For years we’ve known Minneapolis is a great biking city. But recently, it’s also moved toward the top of the list of the best vegan cities in the United States. This begs the question: How do we fare as a vegan biking city?
To investigate the overlap, I patronized seven vegan restaurants across the Twin Cities via bicycle to eat breakfast, a mid-morning pastry, brunch, lunch, a mid-afternoon snack, dinner, and dessert, all without touching a car or public transit. I rode through Minneapolis and St. Paul; the cities are so closely related that a vegan and/or biking experience in one can’t exist without the other.
I left my home in northeast Minneapolis for my first stop just across the river, at Rise Bagel Co. at Third Street and Sixth Avenue North. By far the best part of biking to Rise is the convenience, when finding car parking in the North Loop often takes longer than eating your meal.
All of Rise’s bagels are vegan, and they have a selection of four vegan spreads. The bagels are the perfect ratio of crispy and chewy, and a vegan cream cheese is easily mistakable for the real deal. I chose a rosemary bagel with scallion cream cheese, neither of which went light on flavor.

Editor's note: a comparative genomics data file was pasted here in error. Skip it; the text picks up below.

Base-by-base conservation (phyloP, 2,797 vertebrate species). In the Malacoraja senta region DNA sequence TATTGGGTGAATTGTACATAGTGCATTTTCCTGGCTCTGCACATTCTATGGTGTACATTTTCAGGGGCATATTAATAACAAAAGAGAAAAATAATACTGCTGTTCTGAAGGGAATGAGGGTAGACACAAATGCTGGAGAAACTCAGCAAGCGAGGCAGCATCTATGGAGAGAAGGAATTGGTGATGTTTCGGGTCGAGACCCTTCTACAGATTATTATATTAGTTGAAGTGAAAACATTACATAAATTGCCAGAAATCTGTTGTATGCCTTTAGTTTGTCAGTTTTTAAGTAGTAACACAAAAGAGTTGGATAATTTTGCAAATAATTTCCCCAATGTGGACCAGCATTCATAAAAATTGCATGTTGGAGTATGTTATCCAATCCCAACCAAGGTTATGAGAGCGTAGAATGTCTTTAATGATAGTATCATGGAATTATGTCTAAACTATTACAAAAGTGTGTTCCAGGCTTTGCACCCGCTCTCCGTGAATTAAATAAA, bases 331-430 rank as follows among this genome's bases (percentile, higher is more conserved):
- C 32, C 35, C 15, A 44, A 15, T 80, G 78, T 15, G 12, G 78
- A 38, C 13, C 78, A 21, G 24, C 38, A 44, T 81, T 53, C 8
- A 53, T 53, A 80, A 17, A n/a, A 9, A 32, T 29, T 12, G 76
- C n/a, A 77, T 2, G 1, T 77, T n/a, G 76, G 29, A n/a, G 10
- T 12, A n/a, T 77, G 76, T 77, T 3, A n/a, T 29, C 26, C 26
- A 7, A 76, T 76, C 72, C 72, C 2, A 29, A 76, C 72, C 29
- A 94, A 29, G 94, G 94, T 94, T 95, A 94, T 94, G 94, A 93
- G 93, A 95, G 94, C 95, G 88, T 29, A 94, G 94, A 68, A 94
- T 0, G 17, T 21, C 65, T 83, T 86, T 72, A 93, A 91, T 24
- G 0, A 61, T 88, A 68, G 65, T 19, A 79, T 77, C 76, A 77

For my mid-morning pastry, I visited Vegan East on 24th Street and Lyndale Avenue South. Getting there meant weaving toward Hennepin, cutting through Loring Park, and heading to Bryant Avenue. Biking let me avoid the disastrous Hennepin/Lyndale/94/Walker Art Center intersection, and as far as bike boulevards go, Bryant is one of the best around. It’s narrow and full of parked cars, but traffic is very light. Bryant’s biggest danger is looking away from the road to admire the Replacements’ Let It Be house.
At Vegan East, they offer some nicer cakes and cinnamon rolls, but I went with the pop tart. Softer but just as sugary as the name-brand version, it will likely exceed the standards of any longtime toaster pastry fan.
Minneapolis is the city that gets most of the vegan and biking press, which is unfair to St. Paul. The state capital may not be full of plant-based restaurants and bike paths, but it’s not exactly void of them. Sure, J. Selby’s gets lots of love, but places like Eureka Compass Vegan foods (a combined grocery store and restaurant) and Evan’s Organic Eatery in the skyway receive lamentably little press.
Today was my chance to visit those lesser-known contributors.
I headed toward downtown St. Paul via the Midtown Greenway, a personal favorite route for cycling, before shifting to Lake Street/Marshall Avenue once I reached the river.
As you start on Marshall, there’s a nice bike lane that’s incredibly smooth with nothing more than gradual hills. Heading east, I was betrayed by this smoothness when I crossed Lexington Parkway. If you like your teeth better when they aren’t rattling out of your mouth, head over to Selby to finish your journey.
Even with its numerous one-ways, limited bike lanes, and slanted grid, downtown St. Paul isn’t too daunting for outsiders. It’s also self-contained enough that biking to your destination is relatively stress-free, regardless of your route.